• Fanny Crosby - lived from 1820-1915, she wrote the lyrics to 9,000 songs. First woman to address the US Congress. She knew 21 US presidents personally. She was blind, as well. Her message: no handicap is more powerful than the spirit to make a difference.
  • Jesse Owens - worked his way through college with menial jobs, supporting his family at same time. Triumphed for his country and race at the Berlin Games. Never received a thanks from the US President, even though all the white runners were invited to the White House.
  • Vivian Hellens(?) - scrappy entrepreneur anti-tax evangelist. Thought withholding taxes were wrong, could only escalate the issue by non-compliance. She did and while the IRS steamrolled her, she fought back in the courts. Similarly, she fought for women's right to own businesses.
  • Joe Louis - fought as a boxer and a WW2 soldier. Fought the IRS, as at the time, the top tax rates were 75-90%. Louis had fought a number of charity fights, receiving no payment himself -- though the govt treated those fights as taxable income, creating crushing tax debts for him.
  • American needs more men & women who cannot be bought. Who are not afraid of risks to advance what is right. American, in other words, needs more heroes.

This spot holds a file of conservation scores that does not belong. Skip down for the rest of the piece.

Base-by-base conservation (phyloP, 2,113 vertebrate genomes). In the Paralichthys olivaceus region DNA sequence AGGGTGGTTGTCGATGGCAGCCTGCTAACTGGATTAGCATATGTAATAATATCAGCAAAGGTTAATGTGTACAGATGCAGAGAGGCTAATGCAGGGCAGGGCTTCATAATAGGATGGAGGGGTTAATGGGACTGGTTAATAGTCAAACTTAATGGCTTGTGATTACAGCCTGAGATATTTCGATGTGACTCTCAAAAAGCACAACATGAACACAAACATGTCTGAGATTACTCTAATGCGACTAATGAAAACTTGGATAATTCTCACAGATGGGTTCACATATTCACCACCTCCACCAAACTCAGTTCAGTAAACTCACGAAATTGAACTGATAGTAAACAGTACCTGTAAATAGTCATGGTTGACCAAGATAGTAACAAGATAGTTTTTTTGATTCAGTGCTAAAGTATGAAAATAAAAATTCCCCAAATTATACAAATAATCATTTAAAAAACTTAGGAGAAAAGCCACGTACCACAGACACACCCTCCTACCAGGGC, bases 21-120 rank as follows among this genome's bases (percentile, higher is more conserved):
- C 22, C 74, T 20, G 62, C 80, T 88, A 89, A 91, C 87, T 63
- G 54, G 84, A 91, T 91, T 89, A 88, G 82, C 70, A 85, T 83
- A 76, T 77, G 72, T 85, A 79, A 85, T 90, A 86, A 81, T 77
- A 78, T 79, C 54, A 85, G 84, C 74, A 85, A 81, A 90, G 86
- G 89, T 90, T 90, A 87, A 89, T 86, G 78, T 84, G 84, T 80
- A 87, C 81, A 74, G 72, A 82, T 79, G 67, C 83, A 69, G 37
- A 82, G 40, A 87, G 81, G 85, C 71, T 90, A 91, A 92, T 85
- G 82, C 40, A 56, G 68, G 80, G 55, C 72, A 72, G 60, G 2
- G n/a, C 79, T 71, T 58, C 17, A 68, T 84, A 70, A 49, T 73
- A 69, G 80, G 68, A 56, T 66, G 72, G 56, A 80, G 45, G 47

Speaker #5: Larry Elder -- The Axis of Indoctrination
  • We're in a culture war.
  • Hollywood has a real bias, and a lot of influence.
  • Academia is similarly skewed in terms of bias, and again, positioned to have an outsized impact on young minds.
  • Media is coloring the news it delivers. In many cases, the messages run contrary to the data. Elder uses stats of police shootings to make his point.
Speaker #6: Michael Medved -- The Year Of Rage
  • We do not have a news business in America. We have a "bad news" business = if it bleeds or enrages, it leads.
  • Like Elder, Medved is using police shooting stats to indicate that the media message often does not fit the actual data.
  • Average American spends over 30 hours per week in front of a screen, largely only consuming news of dysfunction. As a result, our sense of our country and what's going on it is often very afar from reality.
  • Things are not as bad as we are being led to believe -- we need to take a "media diet", and give ourselves opportunity to hear news from our communities vs our devices. Even 1 day a week doing this is worthwhile.
  • Eschew anger/complaint/competitive victimhood. Embrace gratitude, optimism and hope.
Initial Impressions
  • Tonight is just the tip of the iceberg. Tons more speakers, panels, etc tomorrow.
  • I haven't mixed with the other attendees yet, so I reserve the right to amend my initial impressions -- which are intended as objective observations, not judgments
  • Folks here are pretty conservative, culturally. It's kind of interesting: many of the speakers seem like conventional Republicans in their values, except they seem (and this is me postulating) betrayed by how the current Republican party has moved away from sound money and responsible economic stewardship.